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Twitter’s web redesign isn’t as accessible as it should be, experts say – TechCrunch

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After teasing its new font in January, Twitter made some major changes to its website and app design this week. But while Twitter framed these updates as making the platform “more accessible,” some accessibility experts say that these changes missed the mark.

Most noticeably, tweets now appear in “Chirp,” Twitter’s proprietary typeface, and the display has even more visual contrast between the background and text. Other updates made the interface less cluttered, removing unnecessary divider lines. For people with low vision, high-contrast design can make websites more legible, but the current contrast level is so high that it’s causing strain for some users. Twitter far exceeds the minimum contrast standards set by the Web Content Accessibility Guidelines (WCAG), which provides recommendations for making websites accessible to disabled people. But web accessibility isn’t one-size fits all — while some users may need a high-contrast display, others who suffer from chronic migraines might require a more muted experience. Research has also shown that dyslexic people tend to read faster when presented with lower-contrast text.

“When the update hit, I could immediately feel pain in my eyes, and within about half an hour, I was having a tension headache,” said Alex Haagaard, a design researcher and founding member at The Disabled List. “I have a lot of chronic pain, and I cannot deliberately expose myself to something that is going to be exacerbating my levels of pain, because then that has cascade effects.”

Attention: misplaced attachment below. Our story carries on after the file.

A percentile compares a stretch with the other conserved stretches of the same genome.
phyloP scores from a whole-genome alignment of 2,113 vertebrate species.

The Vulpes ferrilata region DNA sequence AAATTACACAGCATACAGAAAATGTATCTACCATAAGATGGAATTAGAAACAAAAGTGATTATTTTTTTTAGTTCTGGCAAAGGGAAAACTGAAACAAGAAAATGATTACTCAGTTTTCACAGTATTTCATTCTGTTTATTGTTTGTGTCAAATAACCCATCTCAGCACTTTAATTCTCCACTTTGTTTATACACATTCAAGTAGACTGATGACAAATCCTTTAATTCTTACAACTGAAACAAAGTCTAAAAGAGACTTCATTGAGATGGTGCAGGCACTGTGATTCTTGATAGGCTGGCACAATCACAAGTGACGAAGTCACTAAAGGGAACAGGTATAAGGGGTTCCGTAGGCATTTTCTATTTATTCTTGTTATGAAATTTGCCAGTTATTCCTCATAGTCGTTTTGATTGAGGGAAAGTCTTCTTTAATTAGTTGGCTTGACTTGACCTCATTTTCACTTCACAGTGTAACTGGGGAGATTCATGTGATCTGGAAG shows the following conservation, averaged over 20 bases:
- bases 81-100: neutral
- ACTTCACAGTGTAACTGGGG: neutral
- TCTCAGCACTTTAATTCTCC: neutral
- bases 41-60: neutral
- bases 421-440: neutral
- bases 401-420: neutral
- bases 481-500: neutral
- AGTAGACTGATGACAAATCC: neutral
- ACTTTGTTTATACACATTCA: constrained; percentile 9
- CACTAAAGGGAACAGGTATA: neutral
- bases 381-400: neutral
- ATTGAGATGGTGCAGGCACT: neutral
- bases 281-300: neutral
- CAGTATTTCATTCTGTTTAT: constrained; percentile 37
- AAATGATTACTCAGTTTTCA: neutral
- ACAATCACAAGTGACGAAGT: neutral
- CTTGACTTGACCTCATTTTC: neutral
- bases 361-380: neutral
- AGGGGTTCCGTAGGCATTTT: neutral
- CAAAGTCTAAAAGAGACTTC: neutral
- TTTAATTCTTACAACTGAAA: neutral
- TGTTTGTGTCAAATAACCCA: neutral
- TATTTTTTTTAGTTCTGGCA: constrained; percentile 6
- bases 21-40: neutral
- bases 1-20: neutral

Up until last year, Twitter’s accessibility team was volunteer-based — paid employees at Twitter would take on accessibility projects on top of their existing jobs, TechCrunch reported. In September, a few months after Twitter had released an audio tweet feature without accessibility considerations, Twitter introduced two dedicated accessibility teams within its company. But experts emphasize that including disabled people in design decisions from the get-go is necessary when implementing new features.

“They talked a good talk about how they were going to change this, that they were going to integrate accessibility and disabled perspectives more into their design processes, and from this, it seems they have not done an adequate job with that,” said Haagaard. “Engaging people from disabled communities as consultants at the high-level stages, within the research and conceptualization phase, would prevent designers from getting to a point where you’re testing something and you realize it’s fundamentally problematic and it’s too late.”

Twitter told TechCrunch that “feedback was sought from people with disabilities throughout the process, from the beginning. However, people have different preferences and needs and we will continue to track feedback and refine the experience. We realize we could get more feedback in the future and we’ll work to do that.”

On its accessibility account Twitter, acknowledged the problems that users were reporting with eye-strain and migraines after the update. This afternoon, the platform added that due to user feedback, it is making contrast changes on all buttons to make them “easier on the eyes.”